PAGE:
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Cyprus Mail: News Articles in English, 01-09-12

Cyprus Mail: News Articles in English Directory - Previous Article - Next Article

From: The Cyprus Mail at <>

Wednesday, September 12, 2001


  • [01] Anger on eve of school year
  • [02] Schools open with teacher talks deadlocked
  • [03] Schools start with computer shortage as government stands firm in rejection of mystery donation
  • [04] Archimandrite defrocked over campaign against bishop
  • [05] CY echoes minister's frustration with union
  • [06] Software piracy falling but long way still to go
  • [07] Boy dies after crashing moped into brother's car
  • [08] Soldier killed in National Guard exercise

  • [01] Anger on eve of school year

    By Melina Demetriou

    PUPILS at the Aradippou Elementary School I in the Larnaca District staged an angry demonstration with their parents yesterday at what they called "unacceptable conditions at the school" .

    The pupils' parents spoke of poor hygiene standards at the 75-year-old school and demanded that it be relocated as soon as possible.

    Aradippou Mayor Christakis Liberis said that the school had been supposed to be relocated before the beginning of the school year, and blamed lengthy procedures for the delay.

    Meanwhile, the House Education Committee yesterday held an emergency meeting with Education Minister Ouranios Ioannides to discuss the numerous problems in education, while 60 or so unemployed teachers demonstrated outside Parliament.

    Deputies expressed serious concerns about whether everything was ready for the kick-off of the new year. Members of the Committee feared that schools were not properly equipped and staffed.

    Secondary schoolchildren return to classes today, while elementary schoolchildren went back a week ago.

    But ministry officials at the meeting reassured deputies that " everything is fine" .

    The Education Ministry, however, faces threats from teachers' unions to cut their working hours, and is also under fire from school inspectors, junior teachers, the ministry's technical unit and some pupils' parents.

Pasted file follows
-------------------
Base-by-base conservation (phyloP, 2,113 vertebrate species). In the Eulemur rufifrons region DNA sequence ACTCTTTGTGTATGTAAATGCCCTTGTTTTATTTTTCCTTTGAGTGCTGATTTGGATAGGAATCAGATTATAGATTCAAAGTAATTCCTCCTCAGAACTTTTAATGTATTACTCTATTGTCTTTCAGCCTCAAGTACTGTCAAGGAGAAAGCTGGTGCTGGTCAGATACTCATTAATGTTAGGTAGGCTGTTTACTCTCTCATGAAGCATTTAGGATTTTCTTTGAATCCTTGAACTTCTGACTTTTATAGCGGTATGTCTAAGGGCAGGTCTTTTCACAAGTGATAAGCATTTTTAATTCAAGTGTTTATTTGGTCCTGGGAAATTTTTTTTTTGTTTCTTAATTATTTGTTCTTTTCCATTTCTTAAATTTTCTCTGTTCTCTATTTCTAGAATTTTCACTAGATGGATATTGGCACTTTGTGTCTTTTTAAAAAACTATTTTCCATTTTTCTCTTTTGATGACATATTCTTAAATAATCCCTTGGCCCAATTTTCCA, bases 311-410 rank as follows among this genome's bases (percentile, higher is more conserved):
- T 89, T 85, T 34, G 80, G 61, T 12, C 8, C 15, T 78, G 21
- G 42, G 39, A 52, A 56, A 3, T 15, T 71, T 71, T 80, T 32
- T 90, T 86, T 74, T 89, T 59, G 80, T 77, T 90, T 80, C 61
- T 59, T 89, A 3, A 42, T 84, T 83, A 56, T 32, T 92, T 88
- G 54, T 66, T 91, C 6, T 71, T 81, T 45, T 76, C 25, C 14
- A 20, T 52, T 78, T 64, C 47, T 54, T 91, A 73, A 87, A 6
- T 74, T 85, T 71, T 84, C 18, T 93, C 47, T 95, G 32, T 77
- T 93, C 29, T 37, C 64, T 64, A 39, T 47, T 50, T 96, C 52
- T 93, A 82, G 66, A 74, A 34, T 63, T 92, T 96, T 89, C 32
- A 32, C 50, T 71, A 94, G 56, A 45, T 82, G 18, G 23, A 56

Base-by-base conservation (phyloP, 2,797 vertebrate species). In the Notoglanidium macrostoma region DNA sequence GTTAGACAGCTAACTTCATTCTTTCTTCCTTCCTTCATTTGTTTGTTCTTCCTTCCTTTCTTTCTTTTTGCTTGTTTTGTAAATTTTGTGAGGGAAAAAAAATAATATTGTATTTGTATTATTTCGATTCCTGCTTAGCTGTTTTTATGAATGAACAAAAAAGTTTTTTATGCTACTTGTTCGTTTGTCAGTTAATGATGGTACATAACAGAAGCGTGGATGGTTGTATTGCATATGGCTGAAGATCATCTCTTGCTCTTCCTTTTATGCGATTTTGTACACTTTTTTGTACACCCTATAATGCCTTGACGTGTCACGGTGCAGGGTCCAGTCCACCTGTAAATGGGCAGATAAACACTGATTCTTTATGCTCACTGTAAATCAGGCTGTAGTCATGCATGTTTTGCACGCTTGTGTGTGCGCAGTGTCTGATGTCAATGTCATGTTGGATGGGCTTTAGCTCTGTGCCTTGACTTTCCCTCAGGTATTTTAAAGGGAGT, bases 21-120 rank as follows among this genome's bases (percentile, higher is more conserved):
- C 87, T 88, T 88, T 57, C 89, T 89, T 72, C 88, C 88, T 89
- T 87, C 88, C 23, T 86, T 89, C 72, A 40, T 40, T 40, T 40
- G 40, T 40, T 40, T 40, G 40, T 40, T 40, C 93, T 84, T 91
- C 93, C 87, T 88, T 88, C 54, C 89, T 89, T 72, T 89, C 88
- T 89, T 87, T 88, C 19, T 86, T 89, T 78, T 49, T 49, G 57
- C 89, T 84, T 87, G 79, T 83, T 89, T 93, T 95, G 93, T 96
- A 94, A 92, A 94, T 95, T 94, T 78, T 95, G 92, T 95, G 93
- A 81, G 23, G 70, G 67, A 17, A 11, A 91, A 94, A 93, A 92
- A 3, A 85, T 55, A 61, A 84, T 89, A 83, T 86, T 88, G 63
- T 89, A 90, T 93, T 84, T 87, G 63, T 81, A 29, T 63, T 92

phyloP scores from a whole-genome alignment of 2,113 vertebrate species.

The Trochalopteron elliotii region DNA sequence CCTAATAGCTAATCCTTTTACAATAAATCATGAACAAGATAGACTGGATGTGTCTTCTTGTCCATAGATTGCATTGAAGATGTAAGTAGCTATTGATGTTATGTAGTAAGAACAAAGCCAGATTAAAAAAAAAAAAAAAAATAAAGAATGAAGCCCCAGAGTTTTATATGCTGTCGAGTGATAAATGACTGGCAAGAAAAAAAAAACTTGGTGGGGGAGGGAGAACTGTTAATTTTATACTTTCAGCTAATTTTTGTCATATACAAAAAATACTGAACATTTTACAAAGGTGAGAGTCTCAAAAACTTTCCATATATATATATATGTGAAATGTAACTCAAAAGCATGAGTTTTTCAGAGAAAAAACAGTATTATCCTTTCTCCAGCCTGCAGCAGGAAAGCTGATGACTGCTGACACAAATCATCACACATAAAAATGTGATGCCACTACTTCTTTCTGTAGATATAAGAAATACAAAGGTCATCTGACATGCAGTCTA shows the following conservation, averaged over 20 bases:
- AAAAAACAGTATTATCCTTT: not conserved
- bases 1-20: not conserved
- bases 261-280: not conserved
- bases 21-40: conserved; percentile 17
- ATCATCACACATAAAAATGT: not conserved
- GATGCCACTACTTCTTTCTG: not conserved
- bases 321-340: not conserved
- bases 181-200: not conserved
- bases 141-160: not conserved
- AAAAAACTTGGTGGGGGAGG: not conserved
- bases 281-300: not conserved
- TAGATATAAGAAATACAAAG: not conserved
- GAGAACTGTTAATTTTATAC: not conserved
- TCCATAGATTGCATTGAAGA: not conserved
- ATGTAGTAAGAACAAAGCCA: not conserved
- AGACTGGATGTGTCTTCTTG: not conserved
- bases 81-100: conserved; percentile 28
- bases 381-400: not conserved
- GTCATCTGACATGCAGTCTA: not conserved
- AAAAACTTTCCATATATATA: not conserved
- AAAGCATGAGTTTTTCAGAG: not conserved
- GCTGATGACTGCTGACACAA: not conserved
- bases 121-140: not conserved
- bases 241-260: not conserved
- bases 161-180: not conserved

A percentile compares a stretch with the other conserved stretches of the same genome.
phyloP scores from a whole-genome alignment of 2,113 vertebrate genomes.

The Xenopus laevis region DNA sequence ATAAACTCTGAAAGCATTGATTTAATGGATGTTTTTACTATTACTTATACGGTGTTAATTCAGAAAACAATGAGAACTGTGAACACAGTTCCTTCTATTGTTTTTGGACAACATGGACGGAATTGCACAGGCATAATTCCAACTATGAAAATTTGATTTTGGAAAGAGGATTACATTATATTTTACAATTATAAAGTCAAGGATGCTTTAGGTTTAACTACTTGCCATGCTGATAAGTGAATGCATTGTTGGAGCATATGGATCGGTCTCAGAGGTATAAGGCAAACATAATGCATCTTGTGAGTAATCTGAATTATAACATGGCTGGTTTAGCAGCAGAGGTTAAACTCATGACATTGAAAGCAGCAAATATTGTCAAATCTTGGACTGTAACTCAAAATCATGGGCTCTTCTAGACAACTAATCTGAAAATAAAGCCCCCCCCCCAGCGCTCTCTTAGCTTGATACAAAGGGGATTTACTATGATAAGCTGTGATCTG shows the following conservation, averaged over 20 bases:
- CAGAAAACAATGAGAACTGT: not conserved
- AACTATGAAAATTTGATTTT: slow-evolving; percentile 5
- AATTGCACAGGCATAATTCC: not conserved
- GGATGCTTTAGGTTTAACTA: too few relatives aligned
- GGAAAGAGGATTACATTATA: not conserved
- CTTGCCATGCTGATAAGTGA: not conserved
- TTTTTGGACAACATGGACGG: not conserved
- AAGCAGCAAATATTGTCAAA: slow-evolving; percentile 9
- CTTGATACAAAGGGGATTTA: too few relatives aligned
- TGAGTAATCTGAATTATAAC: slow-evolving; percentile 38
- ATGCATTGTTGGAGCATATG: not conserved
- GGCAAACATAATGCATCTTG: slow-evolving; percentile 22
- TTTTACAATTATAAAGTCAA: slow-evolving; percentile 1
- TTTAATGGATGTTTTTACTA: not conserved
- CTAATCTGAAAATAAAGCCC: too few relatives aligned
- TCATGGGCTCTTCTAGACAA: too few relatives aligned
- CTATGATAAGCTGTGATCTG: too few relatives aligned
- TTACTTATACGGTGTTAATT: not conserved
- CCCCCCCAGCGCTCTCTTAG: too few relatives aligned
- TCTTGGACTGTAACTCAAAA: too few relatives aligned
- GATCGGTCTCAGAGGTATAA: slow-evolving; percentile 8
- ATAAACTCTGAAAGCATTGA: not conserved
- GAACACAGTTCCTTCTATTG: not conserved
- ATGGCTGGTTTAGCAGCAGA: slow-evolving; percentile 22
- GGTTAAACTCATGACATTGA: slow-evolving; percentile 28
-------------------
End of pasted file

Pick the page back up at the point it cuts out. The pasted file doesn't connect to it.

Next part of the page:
The Education Ministry's technical unit staged a two-hour strike on Monday in protest at the ministry's failure to implement an agreement providing for the creation of more permanent positions in the department and for the unit's relocation.

    The technicians vowed to stop co-operating with teachers working in their unit on a temporary basis.

    They warned that construction work on school buildings would be further stalled or even frozen if the ministry did not address their needs.

    Education Minister Ouranios Ioannides has assured the technicians that their problems will be addressed.

    Unemployed junior nursery and secondary school teachers also demonstrated separately outside the ministry on Monday, complaining that they had been left without jobs for this academic year.

    The 60 or so unemployed secondary school teachers demonstrated outside the House yesterday during the meeting of the Education Committee.

    Asked by deputies to state what he intended to do with the junior teachers' issue, Ioannides pledged that " we will be able to employ a significant number of them because some other teachers who were offered jobs were not interested in working in public education."

    But Ioannides reiterated that the need for teachers did not always match the number of available university graduates.

    Copyright Cyprus Mail 2001

    [02] Schools open with teacher talks deadlocked

    By Melina Demetriou

    SECONDARY schools reopen today with teachers holding off industrial action, for now.

    However, there are fears that teachers might soon implement radical measures announced last week.

    Secondary schoolteachers' union OELMEK last week vowed to act unilaterally and force implementation of a disputed agreement on teacher workloads from today.

    But teachers on Monday agreed to a last-ditch effort to avert industrial action following the intervention of House President Demetris Christofias.

    The AKEL leader, currently acting president while President Glafcos Clerides is abroad, suggested that teachers suspend their action threat and made efforts to find common ground with Education Minister Ouranios Ioannides.

    But a meeting held between the OELMEK's Secretariat and the minister yesterday failed to bridge the gap between the two sides, Theodoros Kyriacou of OELMEK told the Cyprus Maillast night.

    " It looks like the crisis is not going to be over soon,"he forecast.

    " The minister said that procedures to implement the agreement in question would not be completed until the end of the year. It seems that Finance Minister Takis Klerides is the one blocking the implementation of the deal, "Kyriacou charged.

    The OELMEK member said the union was due to hold another meeting with Ioannides today in a last effort to resolve the dispute.

    The changes teachers threaten to implement include reducing the teaching hours of teachers with six or seven years' experience from 24 to 22 and those with 13 to 15 years' experience from 22 to 20.